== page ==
In an unaired episode of The Oprah Winfrey Show,
the queen of all media shocked comedians from across the country and
world as she awarded each of them with their own television series. “You
get a show, and you get a show — everybody gets a show!”
Some comic actors are better identified
by their characters they portray, like Ken Marino: You may know him as
Auggie’s slacker step-dad; a Jewish summer camp counselor/unlikely
virgin; or a Los Angeles caterer and future Soup R’ Crackers franchise
After seven seasons of night cheese, epic eye-rolls and general hilarity, Liz Lemon and the TGS crew head to 30 Rockefeller Plaza for one last show. 30 Rock comes to an end this week with a one-hour finale (8 p.m. Thursday, NBC).
Last year’s FX breakout American Horror Story surprised audiences while weaving sexy and scary storylines into one addicting series. So how do Ryan Murphy and his crew top such a sensational season? By creating a new frightening format altogether.
Blending violence and gore with drama and heart, The Walking Dead (9 p.m. Sundays, AMC) is the perfect seasonal scare-fest for grown-ups. Returning for its third season, TWD picks
up a few months after the finale left off, with Rick and the crew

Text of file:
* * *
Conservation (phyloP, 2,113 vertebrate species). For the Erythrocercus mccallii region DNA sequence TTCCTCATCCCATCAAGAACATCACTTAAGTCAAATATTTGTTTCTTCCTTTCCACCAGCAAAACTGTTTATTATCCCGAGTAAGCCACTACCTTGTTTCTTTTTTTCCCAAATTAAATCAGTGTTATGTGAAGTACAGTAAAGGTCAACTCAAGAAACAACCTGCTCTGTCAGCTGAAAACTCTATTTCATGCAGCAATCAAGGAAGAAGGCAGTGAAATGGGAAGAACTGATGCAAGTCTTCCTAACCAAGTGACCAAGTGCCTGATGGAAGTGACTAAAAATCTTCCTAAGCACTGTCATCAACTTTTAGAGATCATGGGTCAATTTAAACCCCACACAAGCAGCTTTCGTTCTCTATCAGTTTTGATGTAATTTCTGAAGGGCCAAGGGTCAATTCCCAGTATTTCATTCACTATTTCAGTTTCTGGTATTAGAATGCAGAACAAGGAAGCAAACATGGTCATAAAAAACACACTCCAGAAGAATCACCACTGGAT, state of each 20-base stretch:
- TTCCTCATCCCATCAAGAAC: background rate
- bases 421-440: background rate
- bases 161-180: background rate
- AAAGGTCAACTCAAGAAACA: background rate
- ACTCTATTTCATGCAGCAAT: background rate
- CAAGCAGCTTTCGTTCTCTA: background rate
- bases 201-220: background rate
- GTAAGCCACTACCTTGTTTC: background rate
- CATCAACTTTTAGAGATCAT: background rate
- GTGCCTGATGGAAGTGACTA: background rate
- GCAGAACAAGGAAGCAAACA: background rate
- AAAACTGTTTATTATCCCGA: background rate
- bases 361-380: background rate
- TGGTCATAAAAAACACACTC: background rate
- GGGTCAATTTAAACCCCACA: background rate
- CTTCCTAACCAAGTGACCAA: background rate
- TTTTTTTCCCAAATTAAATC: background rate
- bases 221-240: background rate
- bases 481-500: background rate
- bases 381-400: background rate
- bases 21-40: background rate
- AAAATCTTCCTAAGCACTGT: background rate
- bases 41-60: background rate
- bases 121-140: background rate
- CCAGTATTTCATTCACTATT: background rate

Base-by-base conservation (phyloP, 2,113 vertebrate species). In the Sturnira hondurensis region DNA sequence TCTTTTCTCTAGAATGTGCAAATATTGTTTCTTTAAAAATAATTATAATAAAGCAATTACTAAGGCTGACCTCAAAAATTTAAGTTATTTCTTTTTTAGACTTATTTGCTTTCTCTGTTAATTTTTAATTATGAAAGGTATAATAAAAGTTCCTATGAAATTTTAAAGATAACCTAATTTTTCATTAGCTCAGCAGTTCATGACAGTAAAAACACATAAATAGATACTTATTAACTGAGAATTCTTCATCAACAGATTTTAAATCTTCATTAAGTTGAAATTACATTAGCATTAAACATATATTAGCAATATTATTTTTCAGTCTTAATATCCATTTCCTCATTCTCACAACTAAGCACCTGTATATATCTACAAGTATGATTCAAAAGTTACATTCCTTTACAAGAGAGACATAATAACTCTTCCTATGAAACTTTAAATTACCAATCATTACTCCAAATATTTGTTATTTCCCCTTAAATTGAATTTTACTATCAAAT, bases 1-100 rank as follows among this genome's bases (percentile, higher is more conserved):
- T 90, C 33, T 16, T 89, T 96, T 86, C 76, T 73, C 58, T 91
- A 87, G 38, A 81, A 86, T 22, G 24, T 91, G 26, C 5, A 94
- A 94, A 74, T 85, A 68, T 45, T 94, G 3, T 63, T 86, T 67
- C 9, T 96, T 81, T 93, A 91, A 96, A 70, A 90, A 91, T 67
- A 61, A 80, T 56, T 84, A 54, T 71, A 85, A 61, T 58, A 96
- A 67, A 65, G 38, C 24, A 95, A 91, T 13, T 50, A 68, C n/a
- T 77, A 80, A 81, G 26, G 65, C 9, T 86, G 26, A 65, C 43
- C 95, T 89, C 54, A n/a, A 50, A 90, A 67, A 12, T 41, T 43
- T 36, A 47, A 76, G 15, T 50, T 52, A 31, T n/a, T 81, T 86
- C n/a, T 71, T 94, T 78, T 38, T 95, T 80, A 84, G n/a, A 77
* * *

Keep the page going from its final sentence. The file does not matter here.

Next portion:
attempting to take over a nearby prison.
After six action-packed seasons, even a show about a sociopath in sheep’s clothes can get stale. Thankfully, this season, things are taking an
interesting turn as Dexter must “break code” and share his secret with a
significant character — and the implications are hefty.
If Sunday’s Emmy Awards were any indication, Homeland
(10 p.m. Sunday, Showtime) should be at the top of any savvy channel
surfer’s watchlist. The political thriller nabbed awards in the drama
category for outstanding series, writing, lead actor (Damian Lewis) and
lead actress (Claire Danes) — just in time for this week’s second season
Louis C.K.’s dark comedy offers serious
commentary on show business, parenting and life’s unexplainable quirks,
making Louie more than just a sitcom about the fictionalized life of a foul-mouthed comedian.
The 1920s is an era romanticized and
glorified, often by individuals who weren’t even alive at the time. Boardwalk Empire takes what we love about the ’20s, backed with
historically based events and characters, and serves it up with whole a
lot of darkness.